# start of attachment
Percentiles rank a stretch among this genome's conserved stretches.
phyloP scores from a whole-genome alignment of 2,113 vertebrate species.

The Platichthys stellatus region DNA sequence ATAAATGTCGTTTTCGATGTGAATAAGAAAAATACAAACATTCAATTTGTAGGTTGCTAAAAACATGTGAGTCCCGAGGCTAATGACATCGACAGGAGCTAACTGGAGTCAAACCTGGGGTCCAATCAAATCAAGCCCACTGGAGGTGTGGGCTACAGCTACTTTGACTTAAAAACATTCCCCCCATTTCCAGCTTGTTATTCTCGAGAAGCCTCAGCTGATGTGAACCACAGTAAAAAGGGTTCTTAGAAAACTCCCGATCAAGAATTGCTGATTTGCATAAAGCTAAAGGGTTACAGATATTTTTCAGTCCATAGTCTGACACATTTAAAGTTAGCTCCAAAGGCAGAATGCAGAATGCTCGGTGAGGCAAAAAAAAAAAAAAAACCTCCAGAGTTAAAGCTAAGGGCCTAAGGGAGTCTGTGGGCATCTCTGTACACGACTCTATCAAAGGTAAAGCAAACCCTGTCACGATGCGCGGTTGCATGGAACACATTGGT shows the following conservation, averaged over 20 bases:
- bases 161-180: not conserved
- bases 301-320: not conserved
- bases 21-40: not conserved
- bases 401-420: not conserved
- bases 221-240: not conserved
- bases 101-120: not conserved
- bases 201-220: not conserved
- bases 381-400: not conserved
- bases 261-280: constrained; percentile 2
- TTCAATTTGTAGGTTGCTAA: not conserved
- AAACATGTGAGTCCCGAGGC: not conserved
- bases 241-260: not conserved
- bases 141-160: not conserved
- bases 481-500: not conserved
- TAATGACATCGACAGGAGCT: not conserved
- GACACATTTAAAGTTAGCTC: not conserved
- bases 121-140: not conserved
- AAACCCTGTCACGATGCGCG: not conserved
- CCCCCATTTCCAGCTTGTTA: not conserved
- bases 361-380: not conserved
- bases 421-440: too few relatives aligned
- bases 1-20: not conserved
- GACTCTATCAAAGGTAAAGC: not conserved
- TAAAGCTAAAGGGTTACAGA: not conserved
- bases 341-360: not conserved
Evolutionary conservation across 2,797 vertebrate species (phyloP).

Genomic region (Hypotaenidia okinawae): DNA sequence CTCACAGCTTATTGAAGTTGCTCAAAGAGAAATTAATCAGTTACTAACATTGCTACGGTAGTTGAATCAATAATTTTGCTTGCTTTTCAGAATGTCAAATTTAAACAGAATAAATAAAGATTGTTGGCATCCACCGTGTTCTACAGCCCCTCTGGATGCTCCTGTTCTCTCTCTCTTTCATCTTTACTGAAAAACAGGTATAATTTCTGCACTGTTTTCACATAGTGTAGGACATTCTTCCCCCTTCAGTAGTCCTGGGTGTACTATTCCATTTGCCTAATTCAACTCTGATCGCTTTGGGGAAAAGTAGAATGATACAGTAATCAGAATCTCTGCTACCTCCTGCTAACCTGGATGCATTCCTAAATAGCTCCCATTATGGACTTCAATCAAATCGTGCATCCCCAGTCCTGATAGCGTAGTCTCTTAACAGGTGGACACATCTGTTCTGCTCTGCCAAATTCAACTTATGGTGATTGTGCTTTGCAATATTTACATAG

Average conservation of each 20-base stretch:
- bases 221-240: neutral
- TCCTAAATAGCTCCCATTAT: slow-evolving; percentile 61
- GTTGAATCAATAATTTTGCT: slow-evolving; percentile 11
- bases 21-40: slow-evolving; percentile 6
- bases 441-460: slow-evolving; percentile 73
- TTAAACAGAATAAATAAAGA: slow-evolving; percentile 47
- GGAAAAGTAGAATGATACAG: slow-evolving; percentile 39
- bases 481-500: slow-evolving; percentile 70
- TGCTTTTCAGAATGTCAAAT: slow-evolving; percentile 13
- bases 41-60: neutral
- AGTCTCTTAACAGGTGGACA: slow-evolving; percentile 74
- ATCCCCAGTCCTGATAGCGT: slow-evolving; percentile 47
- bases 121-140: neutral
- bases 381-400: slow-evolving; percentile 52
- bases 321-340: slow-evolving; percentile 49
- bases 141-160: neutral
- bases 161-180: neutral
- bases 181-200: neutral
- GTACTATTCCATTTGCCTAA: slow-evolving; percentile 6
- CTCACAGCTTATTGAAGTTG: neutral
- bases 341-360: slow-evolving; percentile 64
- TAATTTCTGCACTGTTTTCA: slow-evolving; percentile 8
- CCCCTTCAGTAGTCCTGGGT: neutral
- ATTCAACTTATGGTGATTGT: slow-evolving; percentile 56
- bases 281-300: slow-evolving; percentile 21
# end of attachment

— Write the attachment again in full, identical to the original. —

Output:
Percentiles rank a stretch among this genome's conserved stretches.
phyloP scores from a whole-genome alignment of 2,113 vertebrate species.

The Platichthys stellatus region DNA sequence ATAAATGTCGTTTTCGATGTGAATAAGAAAAATACAAACATTCAATTTGTAGGTTGCTAAAAACATGTGAGTCCCGAGGCTAATGACATCGACAGGAGCTAACTGGAGTCAAACCTGGGGTCCAATCAAATCAAGCCCACTGGAGGTGTGGGCTACAGCTACTTTGACTTAAAAACATTCCCCCCATTTCCAGCTTGTTATTCTCGAGAAGCCTCAGCTGATGTGAACCACAGTAAAAAGGGTTCTTAGAAAACTCCCGATCAAGAATTGCTGATTTGCATAAAGCTAAAGGGTTACAGATATTTTTCAGTCCATAGTCTGACACATTTAAAGTTAGCTCCAAAGGCAGAATGCAGAATGCTCGGTGAGGCAAAAAAAAAAAAAAAACCTCCAGAGTTAAAGCTAAGGGCCTAAGGGAGTCTGTGGGCATCTCTGTACACGACTCTATCAAAGGTAAAGCAAACCCTGTCACGATGCGCGGTTGCATGGAACACATTGGT shows the following conservation, averaged over 20 bases:
- bases 161-180: not conserved
- bases 301-320: not conserved
- bases 21-40: not conserved
- bases 401-420: not conserved
- bases 221-240: not conserved
- bases 101-120: not conserved
- bases 201-220: not conserved
- bases 381-400: not conserved
- bases 261-280: constrained; percentile 2
- TTCAATTTGTAGGTTGCTAA: not conserved
- AAACATGTGAGTCCCGAGGC: not conserved
- bases 241-260: not conserved
- bases 141-160: not conserved
- bases 481-500: not conserved
- TAATGACATCGACAGGAGCT: not conserved
- GACACATTTAAAGTTAGCTC: not conserved
- bases 121-140: not conserved
- AAACCCTGTCACGATGCGCG: not conserved
- CCCCCATTTCCAGCTTGTTA: not conserved
- bases 361-380: not conserved
- bases 421-440: too few relatives aligned
- bases 1-20: not conserved
- GACTCTATCAAAGGTAAAGC: not conserved
- TAAAGCTAAAGGGTTACAGA: not conserved
- bases 341-360: not conserved
Evolutionary conservation across 2,797 vertebrate species (phyloP).

Genomic region (Hypotaenidia okinawae): DNA sequence CTCACAGCTTATTGAAGTTGCTCAAAGAGAAATTAATCAGTTACTAACATTGCTACGGTAGTTGAATCAATAATTTTGCTTGCTTTTCAGAATGTCAAATTTAAACAGAATAAATAAAGATTGTTGGCATCCACCGTGTTCTACAGCCCCTCTGGATGCTCCTGTTCTCTCTCTCTTTCATCTTTACTGAAAAACAGGTATAATTTCTGCACTGTTTTCACATAGTGTAGGACATTCTTCCCCCTTCAGTAGTCCTGGGTGTACTATTCCATTTGCCTAATTCAACTCTGATCGCTTTGGGGAAAAGTAGAATGATACAGTAATCAGAATCTCTGCTACCTCCTGCTAACCTGGATGCATTCCTAAATAGCTCCCATTATGGACTTCAATCAAATCGTGCATCCCCAGTCCTGATAGCGTAGTCTCTTAACAGGTGGACACATCTGTTCTGCTCTGCCAAATTCAACTTATGGTGATTGTGCTTTGCAATATTTACATAG

Average conservation of each 20-base stretch:
- bases 221-240: neutral
- TCCTAAATAGCTCCCATTAT: slow-evolving; percentile 61
- GTTGAATCAATAATTTTGCT: slow-evolving; percentile 11
- bases 21-40: slow-evolving; percentile 6
- bases 441-460: slow-evolving; percentile 73
- TTAAACAGAATAAATAAAGA: slow-evolving; percentile 47
- GGAAAAGTAGAATGATACAG: slow-evolving; percentile 39
- bases 481-500: slow-evolving; percentile 70
- TGCTTTTCAGAATGTCAAAT: slow-evolving; percentile 13
- bases 41-60: neutral
- AGTCTCTTAACAGGTGGACA: slow-evolving; percentile 74
- ATCCCCAGTCCTGATAGCGT: slow-evolving; percentile 47
- bases 121-140: neutral
- bases 381-400: slow-evolving; percentile 52
- bases 321-340: slow-evolving; percentile 49
- bases 141-160: neutral
- bases 161-180: neutral
- bases 181-200: neutral
- GTACTATTCCATTTGCCTAA: slow-evolving; percentile 6
- CTCACAGCTTATTGAAGTTG: neutral
- bases 341-360: slow-evolving; percentile 64
- TAATTTCTGCACTGTTTTCA: slow-evolving; percentile 8
- CCCCTTCAGTAGTCCTGGGT: neutral
- ATTCAACTTATGGTGATTGT: slow-evolving; percentile 56
- bases 281-300: slow-evolving; percentile 21